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New Sales Tax Roils India With PMI Plunging Most Since 2009

Updated on
  • Index measuring key services sector drops to lowest since 2013
  • Employment decreased though overall number is "slight"

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Business conditions in India have deteriorated the most since the global financial crisis as the roll out of a nationwide sales tax disrupted supply and distribution links just months after Prime Minister Narendra Modi’s cash ban roiled markets.

The Nikkei India Composite PMI Output Index fell to 46 in July from 52.7 in June, the steepest drop since March 2009, a report showed Thursday. Activity in the key services sector plunged to 45.9 from from 53.1 -- the lowest since September 2013 -- after data showed manufacturing slumped the most since 2009. A reading below 50 indicates contraction.

"Private sector activity dipped for the first time since the demonetization shock" and "most of the contraction was attributed to the implementation of the goods and services tax and the confusion it caused," Pollyanna De Lima, principal economist at IHS Markit, said in the report. "Faced with fewer workloads, service providers and manufacturers lowered payroll numbers in July."

The data add to evidence of underlying weakness in one of the world’s fastest-growing economies. The central bank on Wednesday cut rates to the lowest since 2010 and urged the government to speed up projects because there’s "an urgent need" to boost private investment.

Read: Patel Placates With Rate Cut, Focus on Modi Investment Push

However, rates of job shedding -- while the fastest since early 2009 -- were "slight overall," according to the report. Firms seem convinced that prospects will brighten as the GST regime becomes clearer, De Lima said.

Business activity will probably "normalize" after August and PMIs will rebound, said Sonal Varma, an economist with Nomura Holdings Inc. in Singapore. "Data also suggests some upside risk to services inflation in the coming months due to the higher tax burden," she said.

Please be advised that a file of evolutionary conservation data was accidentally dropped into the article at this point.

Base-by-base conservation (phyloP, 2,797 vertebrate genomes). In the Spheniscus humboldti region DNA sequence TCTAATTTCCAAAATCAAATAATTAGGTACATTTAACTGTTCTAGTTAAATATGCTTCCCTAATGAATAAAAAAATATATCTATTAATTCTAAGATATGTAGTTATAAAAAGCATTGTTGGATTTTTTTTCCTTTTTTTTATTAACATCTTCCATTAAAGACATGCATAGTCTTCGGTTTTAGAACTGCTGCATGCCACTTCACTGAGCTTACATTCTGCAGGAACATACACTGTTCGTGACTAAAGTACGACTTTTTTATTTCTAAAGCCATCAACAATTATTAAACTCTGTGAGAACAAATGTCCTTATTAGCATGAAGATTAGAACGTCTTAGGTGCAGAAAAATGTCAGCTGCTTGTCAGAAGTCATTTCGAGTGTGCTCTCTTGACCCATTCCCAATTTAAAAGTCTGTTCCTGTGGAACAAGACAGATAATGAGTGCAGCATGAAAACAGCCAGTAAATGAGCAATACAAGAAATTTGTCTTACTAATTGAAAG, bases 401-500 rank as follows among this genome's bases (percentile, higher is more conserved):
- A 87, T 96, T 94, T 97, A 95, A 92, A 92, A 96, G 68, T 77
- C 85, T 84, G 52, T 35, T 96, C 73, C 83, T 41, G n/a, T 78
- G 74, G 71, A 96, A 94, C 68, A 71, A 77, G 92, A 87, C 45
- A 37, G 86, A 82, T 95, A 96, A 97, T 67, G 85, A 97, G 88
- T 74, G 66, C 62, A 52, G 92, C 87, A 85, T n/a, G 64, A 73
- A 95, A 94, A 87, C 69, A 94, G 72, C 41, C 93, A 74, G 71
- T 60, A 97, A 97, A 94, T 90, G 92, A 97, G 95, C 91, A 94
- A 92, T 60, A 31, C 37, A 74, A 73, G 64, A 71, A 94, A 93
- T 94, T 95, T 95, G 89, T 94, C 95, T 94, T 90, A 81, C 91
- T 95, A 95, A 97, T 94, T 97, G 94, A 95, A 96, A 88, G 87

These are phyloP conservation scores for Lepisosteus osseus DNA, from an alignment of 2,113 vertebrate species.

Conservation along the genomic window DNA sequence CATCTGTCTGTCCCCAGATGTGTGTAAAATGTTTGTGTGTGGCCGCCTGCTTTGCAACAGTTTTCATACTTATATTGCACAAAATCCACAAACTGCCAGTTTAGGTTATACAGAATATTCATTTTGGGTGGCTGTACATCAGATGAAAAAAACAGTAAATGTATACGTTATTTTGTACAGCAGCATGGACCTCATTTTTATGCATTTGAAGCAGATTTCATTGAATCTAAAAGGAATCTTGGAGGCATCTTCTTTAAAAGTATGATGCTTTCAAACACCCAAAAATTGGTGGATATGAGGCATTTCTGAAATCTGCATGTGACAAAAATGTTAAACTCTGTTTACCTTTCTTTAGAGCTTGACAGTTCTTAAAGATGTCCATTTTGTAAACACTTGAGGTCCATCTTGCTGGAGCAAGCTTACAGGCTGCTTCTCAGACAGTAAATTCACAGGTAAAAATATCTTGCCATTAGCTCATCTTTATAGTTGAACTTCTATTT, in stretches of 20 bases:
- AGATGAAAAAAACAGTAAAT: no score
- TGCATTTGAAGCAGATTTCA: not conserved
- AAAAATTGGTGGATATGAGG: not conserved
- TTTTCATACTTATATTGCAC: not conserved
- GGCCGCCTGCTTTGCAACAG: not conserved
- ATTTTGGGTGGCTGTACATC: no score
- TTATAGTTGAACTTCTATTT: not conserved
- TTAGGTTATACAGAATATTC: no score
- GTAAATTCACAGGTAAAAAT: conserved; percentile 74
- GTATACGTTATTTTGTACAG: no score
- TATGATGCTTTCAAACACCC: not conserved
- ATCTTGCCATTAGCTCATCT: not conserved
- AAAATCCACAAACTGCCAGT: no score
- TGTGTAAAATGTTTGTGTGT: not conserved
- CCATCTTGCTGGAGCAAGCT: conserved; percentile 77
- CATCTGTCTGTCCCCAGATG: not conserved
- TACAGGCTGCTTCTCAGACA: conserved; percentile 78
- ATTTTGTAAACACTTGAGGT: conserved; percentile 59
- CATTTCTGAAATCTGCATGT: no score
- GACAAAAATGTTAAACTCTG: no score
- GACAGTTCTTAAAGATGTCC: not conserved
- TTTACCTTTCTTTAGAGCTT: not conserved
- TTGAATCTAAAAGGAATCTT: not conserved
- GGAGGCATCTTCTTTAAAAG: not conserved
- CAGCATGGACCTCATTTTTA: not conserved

Key findings from the services sector:

  • About 23 percent of survey participants reported lower output
  • Four of five broad areas contracted, except for finance and insurance
  • Outstanding business rose reflecting difficulties in obtaining payments
  • Employment fell the most in eight-and-a-half years, halting a four-month streak of job creation
  • Prices charged rose at the quickest pace since 2013

The PMIs follow a clutch of survey results published by the central bank on Wednesday, which offer a grim picture of the $2 trillion economy. Indian factories were running at about 74 percent of capacity from October through December, business sentiment in Indian manufacturing worsened in the second quarter of the calendar year and consumer confidence dipped into the "pessimistic zone" in June.

Meanwhile the budget deficit is at 81 percent of the full-year target in the first six months, compared with 61 percent a year earlier, constraining the government’s ability to spend more.

Investors now await official June factory output data due Aug. 11, July inflation scheduled for Aug. 14 and April-June GDP numbers due Aug. 31. At the end of the month, the government will also share federal finances during July, the first indicator of how the GST is affecting tax revenue. Also this month the Reserve Bank of India typically announces its dividend payout to the government and the annual report, which could offer an estimate of gains or losses from the cash clampdown.

(Updates with economist’s comment, data from sixth paragraph.)
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